Say you have \(f(x) \) and \(g(x)\) and \(g(x) = f^{-1}(x) \).

I observed that these two curves need not intersect, for example with \(f(x) = e^x\) and \(g(x) = \ln x \) never intersecting each other.

I also observed that a function can either have one, two, or three intersections with its inverse, but I was unable to find a function which has more than 3 intersection points with its inverse.

How would I prove or disprove the hypothesis that an elementary function and its intersection can only have up to 3 intersection points? Any counterexamples are appreciated!

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## Comments

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TopNewestConsider \(f(x) = x\).

Note that \(g(x) = f^{-1}(x) = x = f(x)\).

So, there are infinitely many intersections!

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Good solution. I am aware of the infinite intersections solution, but does anyone have any functions which have 4 or more intersections with their inverse (but not an infinite number of intersections)?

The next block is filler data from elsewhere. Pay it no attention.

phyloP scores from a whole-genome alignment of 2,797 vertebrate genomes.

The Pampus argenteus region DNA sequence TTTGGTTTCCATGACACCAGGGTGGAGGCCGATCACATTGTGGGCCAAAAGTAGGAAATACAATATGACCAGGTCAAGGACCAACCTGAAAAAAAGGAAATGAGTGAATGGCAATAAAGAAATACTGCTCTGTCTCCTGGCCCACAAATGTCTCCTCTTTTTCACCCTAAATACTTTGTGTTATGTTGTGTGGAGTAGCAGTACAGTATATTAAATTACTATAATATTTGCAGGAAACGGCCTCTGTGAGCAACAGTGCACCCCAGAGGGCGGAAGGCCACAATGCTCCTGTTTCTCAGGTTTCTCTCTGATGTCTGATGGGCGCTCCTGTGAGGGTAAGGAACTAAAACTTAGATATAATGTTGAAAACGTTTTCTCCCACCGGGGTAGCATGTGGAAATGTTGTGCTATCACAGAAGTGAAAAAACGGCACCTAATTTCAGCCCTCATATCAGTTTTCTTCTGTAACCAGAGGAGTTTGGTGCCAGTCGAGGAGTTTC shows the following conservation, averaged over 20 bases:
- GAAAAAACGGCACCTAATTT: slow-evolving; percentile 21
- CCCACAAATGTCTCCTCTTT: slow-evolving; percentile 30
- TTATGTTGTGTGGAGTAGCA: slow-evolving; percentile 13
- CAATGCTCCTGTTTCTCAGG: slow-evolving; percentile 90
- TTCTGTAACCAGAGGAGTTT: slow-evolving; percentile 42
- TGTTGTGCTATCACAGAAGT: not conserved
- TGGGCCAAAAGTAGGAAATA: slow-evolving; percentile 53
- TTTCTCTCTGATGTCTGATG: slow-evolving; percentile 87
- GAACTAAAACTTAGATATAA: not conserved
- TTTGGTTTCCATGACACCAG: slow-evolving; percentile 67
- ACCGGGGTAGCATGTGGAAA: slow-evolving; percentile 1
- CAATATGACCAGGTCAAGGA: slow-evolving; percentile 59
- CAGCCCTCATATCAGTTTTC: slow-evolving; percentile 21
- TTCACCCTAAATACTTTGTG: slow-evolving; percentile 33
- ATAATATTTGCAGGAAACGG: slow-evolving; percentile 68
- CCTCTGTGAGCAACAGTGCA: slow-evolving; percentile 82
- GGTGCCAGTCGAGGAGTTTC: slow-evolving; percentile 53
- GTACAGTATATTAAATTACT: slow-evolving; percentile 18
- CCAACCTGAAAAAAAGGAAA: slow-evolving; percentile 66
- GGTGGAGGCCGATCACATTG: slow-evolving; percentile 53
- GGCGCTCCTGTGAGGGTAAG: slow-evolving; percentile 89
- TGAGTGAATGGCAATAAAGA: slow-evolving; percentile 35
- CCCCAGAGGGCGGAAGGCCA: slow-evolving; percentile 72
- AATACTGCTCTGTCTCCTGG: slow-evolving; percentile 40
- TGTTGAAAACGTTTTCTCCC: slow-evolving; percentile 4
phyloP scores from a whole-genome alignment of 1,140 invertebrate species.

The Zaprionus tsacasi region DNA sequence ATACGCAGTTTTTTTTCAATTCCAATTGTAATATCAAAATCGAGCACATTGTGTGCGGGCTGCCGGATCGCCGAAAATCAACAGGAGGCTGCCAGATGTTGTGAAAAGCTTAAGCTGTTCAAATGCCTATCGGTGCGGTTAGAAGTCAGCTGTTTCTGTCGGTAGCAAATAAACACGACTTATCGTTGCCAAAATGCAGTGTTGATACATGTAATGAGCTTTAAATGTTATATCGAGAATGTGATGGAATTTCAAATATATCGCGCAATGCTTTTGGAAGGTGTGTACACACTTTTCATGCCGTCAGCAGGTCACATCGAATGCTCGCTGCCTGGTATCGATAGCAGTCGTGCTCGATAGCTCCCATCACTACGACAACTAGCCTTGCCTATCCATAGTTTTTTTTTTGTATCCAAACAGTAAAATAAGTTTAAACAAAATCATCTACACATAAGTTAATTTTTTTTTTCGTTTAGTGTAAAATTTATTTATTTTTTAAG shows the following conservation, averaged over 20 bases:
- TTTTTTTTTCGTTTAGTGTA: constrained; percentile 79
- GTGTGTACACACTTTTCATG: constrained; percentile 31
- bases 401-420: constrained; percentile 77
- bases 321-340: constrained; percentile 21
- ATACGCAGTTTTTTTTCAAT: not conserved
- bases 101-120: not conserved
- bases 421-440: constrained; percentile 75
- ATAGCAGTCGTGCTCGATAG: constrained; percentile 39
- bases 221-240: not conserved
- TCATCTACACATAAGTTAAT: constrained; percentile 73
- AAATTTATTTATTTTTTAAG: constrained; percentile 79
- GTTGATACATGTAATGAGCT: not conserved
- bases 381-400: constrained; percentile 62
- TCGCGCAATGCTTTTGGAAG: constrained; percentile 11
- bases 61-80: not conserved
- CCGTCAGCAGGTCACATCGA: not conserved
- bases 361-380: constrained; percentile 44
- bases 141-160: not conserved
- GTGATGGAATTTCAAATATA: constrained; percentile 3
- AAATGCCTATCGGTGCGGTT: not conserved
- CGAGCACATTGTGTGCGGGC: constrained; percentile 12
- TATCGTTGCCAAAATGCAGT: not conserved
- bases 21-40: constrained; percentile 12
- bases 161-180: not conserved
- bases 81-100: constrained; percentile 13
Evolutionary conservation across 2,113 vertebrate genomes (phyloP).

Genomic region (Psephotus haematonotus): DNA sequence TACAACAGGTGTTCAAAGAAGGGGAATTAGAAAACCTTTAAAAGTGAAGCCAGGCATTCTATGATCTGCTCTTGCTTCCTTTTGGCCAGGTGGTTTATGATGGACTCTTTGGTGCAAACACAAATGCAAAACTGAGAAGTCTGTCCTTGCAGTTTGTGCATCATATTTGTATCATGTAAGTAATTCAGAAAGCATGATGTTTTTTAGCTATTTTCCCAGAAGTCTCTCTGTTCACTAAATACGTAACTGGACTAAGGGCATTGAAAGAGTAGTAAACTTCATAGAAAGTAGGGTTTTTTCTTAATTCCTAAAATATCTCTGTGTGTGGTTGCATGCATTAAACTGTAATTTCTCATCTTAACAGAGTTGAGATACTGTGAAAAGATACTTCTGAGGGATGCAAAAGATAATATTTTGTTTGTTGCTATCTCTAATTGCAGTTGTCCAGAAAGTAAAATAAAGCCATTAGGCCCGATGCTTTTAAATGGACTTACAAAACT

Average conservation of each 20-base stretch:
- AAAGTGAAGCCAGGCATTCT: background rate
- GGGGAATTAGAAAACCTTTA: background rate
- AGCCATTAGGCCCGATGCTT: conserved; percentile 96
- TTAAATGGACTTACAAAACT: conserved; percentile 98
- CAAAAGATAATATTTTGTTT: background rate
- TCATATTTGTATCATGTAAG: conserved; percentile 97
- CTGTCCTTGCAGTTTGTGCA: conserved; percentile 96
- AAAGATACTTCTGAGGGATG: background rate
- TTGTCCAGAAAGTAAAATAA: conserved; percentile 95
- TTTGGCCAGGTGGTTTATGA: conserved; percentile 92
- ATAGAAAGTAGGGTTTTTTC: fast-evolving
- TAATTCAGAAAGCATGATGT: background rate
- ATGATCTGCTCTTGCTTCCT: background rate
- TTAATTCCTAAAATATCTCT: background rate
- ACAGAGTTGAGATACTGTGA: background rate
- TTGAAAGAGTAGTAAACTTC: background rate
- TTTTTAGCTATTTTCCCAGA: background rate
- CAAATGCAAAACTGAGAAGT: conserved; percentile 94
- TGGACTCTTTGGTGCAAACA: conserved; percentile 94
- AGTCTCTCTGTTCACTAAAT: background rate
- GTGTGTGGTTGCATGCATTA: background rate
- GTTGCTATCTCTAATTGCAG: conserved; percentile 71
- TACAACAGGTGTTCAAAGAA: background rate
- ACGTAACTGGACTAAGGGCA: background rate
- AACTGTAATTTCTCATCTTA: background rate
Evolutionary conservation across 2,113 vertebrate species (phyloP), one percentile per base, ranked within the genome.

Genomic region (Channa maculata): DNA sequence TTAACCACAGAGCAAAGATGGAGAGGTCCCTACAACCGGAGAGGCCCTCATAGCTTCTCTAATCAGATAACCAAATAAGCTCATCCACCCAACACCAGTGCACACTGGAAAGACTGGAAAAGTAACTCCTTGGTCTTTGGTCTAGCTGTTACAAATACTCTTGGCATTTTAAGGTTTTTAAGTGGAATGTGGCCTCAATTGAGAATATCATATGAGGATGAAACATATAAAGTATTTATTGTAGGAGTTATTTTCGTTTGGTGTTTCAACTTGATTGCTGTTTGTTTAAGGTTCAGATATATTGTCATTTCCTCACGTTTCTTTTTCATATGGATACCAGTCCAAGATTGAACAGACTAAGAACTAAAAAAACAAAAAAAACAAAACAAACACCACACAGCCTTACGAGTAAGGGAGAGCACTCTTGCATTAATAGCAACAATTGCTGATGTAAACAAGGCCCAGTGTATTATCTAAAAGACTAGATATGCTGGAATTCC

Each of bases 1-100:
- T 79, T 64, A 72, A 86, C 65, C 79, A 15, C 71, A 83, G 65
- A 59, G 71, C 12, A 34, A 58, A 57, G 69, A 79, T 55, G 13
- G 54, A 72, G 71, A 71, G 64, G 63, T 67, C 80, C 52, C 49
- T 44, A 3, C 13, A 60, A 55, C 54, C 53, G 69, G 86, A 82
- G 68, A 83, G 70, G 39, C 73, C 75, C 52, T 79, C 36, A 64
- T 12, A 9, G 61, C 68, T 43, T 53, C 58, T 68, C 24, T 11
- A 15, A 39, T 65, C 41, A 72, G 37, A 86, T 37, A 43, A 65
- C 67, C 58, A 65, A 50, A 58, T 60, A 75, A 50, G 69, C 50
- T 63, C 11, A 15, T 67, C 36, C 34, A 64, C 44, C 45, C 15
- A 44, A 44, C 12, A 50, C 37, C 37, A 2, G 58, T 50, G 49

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Consider, over any finite interval say \(X\), \(f(x) = x + \sin x\).

Over the interval \(X\) there are finitely many intersections. The exact number depends on \(X\) itself. But you can have

anyfinite number of intersections.Log in to reply

Nice solution

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At first, I was unsure of how to find the inverse of that function, so I decided to graph it to verify your claim and you're right!

http://www.wolframalpha.com/input/?i=find+inverse+of+f(x)+%3D+x%2Bsin(x)

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